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Amherst seminars: sales pitch or benefit?; Questions of liability and political ties arise

A series of financial planning seminars for Amherst town employees has been canceled after town attorneys and a board member raised questions about the propriety of a for-profit financial advising firm soliciting business on town property.

"At this point in time, it just doesn't seem right," said Deputy Town Attorney Patrick Kelly. "It doesn't appear to be proper."

The town's Human Resources Department originally gave the firm, Waddell and Reed, permission to host four free 50-minute "financial wellness" workshops starting this week at various town locations, including Town Hall, the Highway Department and the Amherst Senior Center.

But Council Member Mark Manna, the board's lone Democrat, protested when he learned the lead financial adviser working to arrange the program is a Republican who has previously worked as a campaign manager for a Town Board candidate.

"Who are these people, and why were they given special permission over any other sales people who want to use town property to hold captive-audience meetings with town employees on town work time on a sales pitch?" Manna asked. "The whole thing is disturbing."

The financial information sessions were to be conducted before work or during employee lunch breaks, but three town department secretaries were assigned to accept session registrations from employees.

"This is a politically connected organization, and they are getting special preference," Manna said. "We've never allowed this kind of sales pitch to happen on town time."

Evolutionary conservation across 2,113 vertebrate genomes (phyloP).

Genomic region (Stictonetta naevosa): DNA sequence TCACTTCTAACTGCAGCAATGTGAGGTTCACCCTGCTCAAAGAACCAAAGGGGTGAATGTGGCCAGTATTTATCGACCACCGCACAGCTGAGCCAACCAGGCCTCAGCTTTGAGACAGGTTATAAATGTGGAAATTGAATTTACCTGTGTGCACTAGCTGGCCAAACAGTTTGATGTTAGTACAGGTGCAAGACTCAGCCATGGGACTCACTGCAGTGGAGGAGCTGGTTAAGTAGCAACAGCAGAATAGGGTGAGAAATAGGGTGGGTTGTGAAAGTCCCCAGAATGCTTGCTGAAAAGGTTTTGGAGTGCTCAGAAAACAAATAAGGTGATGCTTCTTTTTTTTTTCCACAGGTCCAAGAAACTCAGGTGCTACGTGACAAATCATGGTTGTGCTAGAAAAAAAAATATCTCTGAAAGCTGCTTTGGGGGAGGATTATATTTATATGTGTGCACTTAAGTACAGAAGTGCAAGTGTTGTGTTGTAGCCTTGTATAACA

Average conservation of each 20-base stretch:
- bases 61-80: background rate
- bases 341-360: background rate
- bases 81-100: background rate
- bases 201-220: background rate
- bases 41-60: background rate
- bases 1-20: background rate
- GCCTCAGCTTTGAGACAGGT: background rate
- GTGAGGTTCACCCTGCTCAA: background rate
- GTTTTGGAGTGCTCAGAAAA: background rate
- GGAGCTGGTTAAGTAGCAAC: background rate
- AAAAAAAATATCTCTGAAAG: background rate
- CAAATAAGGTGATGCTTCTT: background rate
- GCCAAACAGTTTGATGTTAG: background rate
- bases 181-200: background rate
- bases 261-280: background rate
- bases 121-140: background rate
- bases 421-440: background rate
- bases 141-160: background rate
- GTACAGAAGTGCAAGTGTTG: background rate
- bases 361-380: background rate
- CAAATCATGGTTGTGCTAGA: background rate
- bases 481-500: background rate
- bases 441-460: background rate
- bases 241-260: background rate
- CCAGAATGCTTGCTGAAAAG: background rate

Human Resources Director Robert P. McCarthy said that Manna is mistaken and that it was an attempt to give employees a free benefit they might find useful.

"To me, it's totally much ado about nothing," he said.

McCarthy said he and a town union official had been approached by financial adviser Kevin Connolly two or three years ago and offered the opportunity to sit in on some of Waddell and Reed's seminars.

The sessions covered basic financial health information and didn't get into any deep investing advice, he said. Though McCarthy didn't follow up on the program at the time, he ran into Connolly recently because their children attend the same school. Connolly asked again to offer the program to town employees.

"I'm sure, at the end of the day, their hope was you'd get interested in working with them," he said.

Employees who signed up for future financial planning seminars would have received 20 percent discounts on the firm's seminar series, he said.

Council Member Guy Marlette said Connolly approached him several months ago, and though the two met, Marlette said he told Connolly that authorizing such programs for town employees was something handled by the Human Resources Department.

"I just told him it's not my issue," he said.

Council Member Barbara Nuchereno, who happened in on the meeting, recollected the conversation similarly.